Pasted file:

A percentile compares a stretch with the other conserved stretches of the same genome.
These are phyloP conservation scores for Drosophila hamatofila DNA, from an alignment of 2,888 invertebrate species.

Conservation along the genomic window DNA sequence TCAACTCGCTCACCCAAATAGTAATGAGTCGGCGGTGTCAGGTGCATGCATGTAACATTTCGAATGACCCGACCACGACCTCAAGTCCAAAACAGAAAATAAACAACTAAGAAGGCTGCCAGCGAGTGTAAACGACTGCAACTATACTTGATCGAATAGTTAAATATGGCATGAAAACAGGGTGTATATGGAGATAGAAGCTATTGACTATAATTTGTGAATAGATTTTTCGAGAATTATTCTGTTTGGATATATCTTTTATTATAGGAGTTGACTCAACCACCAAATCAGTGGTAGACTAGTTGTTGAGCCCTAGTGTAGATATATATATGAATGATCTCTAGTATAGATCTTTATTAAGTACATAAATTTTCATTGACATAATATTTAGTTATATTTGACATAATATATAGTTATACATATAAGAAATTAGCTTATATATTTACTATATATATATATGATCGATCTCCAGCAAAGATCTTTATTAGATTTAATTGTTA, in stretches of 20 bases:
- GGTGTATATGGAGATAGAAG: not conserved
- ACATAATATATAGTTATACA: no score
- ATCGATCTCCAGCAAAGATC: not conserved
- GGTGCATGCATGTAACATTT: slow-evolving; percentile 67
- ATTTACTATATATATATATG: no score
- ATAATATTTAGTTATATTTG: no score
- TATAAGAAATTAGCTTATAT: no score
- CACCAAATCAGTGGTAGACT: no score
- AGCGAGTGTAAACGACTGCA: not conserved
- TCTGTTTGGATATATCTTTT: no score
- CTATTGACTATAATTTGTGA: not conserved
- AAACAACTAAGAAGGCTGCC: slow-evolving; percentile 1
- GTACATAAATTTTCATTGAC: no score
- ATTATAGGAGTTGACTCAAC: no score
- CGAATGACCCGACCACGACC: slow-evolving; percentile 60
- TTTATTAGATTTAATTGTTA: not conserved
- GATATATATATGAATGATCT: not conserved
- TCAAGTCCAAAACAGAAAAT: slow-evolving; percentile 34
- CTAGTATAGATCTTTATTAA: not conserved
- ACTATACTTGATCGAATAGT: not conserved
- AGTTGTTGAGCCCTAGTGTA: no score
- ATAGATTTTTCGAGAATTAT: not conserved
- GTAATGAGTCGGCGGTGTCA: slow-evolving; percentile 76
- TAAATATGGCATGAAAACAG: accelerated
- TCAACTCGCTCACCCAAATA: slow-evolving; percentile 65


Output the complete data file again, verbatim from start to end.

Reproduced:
A percentile compares a stretch with the other conserved stretches of the same genome.
These are phyloP conservation scores for Drosophila hamatofila DNA, from an alignment of 2,888 invertebrate species.

Conservation along the genomic window DNA sequence TCAACTCGCTCACCCAAATAGTAATGAGTCGGCGGTGTCAGGTGCATGCATGTAACATTTCGAATGACCCGACCACGACCTCAAGTCCAAAACAGAAAATAAACAACTAAGAAGGCTGCCAGCGAGTGTAAACGACTGCAACTATACTTGATCGAATAGTTAAATATGGCATGAAAACAGGGTGTATATGGAGATAGAAGCTATTGACTATAATTTGTGAATAGATTTTTCGAGAATTATTCTGTTTGGATATATCTTTTATTATAGGAGTTGACTCAACCACCAAATCAGTGGTAGACTAGTTGTTGAGCCCTAGTGTAGATATATATATGAATGATCTCTAGTATAGATCTTTATTAAGTACATAAATTTTCATTGACATAATATTTAGTTATATTTGACATAATATATAGTTATACATATAAGAAATTAGCTTATATATTTACTATATATATATATGATCGATCTCCAGCAAAGATCTTTATTAGATTTAATTGTTA, in stretches of 20 bases:
- GGTGTATATGGAGATAGAAG: not conserved
- ACATAATATATAGTTATACA: no score
- ATCGATCTCCAGCAAAGATC: not conserved
- GGTGCATGCATGTAACATTT: slow-evolving; percentile 67
- ATTTACTATATATATATATG: no score
- ATAATATTTAGTTATATTTG: no score
- TATAAGAAATTAGCTTATAT: no score
- CACCAAATCAGTGGTAGACT: no score
- AGCGAGTGTAAACGACTGCA: not conserved
- TCTGTTTGGATATATCTTTT: no score
- CTATTGACTATAATTTGTGA: not conserved
- AAACAACTAAGAAGGCTGCC: slow-evolving; percentile 1
- GTACATAAATTTTCATTGAC: no score
- ATTATAGGAGTTGACTCAAC: no score
- CGAATGACCCGACCACGACC: slow-evolving; percentile 60
- TTTATTAGATTTAATTGTTA: not conserved
- GATATATATATGAATGATCT: not conserved
- TCAAGTCCAAAACAGAAAAT: slow-evolving; percentile 34
- CTAGTATAGATCTTTATTAA: not conserved
- ACTATACTTGATCGAATAGT: not conserved
- AGTTGTTGAGCCCTAGTGTA: no score
- ATAGATTTTTCGAGAATTAT: not conserved
- GTAATGAGTCGGCGGTGTCA: slow-evolving; percentile 76
- TAAATATGGCATGAAAACAG: accelerated
- TCAACTCGCTCACCCAAATA: slow-evolving; percentile 65